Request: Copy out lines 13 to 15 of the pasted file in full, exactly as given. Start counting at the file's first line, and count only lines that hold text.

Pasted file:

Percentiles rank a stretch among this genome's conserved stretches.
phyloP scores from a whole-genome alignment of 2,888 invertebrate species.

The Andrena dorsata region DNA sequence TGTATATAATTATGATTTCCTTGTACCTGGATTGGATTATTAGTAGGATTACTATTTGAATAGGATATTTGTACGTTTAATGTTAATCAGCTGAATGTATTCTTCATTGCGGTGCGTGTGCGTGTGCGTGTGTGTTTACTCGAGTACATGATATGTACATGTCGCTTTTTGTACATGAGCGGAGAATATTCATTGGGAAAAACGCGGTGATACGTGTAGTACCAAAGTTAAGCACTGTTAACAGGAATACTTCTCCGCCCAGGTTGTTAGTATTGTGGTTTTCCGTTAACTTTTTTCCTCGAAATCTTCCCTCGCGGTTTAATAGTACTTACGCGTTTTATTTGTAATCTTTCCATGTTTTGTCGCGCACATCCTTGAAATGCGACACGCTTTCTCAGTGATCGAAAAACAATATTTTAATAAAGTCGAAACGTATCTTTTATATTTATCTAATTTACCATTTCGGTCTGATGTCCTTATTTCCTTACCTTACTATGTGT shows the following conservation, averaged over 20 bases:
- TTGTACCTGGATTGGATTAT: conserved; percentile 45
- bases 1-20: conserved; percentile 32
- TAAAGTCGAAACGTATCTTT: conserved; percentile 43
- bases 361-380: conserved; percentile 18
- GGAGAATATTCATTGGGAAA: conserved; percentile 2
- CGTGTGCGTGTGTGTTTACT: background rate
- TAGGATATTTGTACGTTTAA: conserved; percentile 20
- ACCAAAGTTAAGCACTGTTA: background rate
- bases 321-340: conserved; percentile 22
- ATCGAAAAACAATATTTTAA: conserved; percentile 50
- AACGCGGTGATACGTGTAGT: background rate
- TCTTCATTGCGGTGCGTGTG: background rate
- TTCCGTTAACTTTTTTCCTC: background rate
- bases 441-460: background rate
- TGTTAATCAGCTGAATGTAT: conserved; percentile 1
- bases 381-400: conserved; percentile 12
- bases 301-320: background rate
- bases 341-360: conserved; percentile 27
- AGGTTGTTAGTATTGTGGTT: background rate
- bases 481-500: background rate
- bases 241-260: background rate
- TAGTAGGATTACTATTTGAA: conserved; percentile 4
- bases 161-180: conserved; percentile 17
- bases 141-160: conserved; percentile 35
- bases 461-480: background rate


- ATCGAAAAACAATATTTTAA: conserved; percentile 50
- AACGCGGTGATACGTGTAGT: background rate
- TCTTCATTGCGGTGCGTGTG: background rate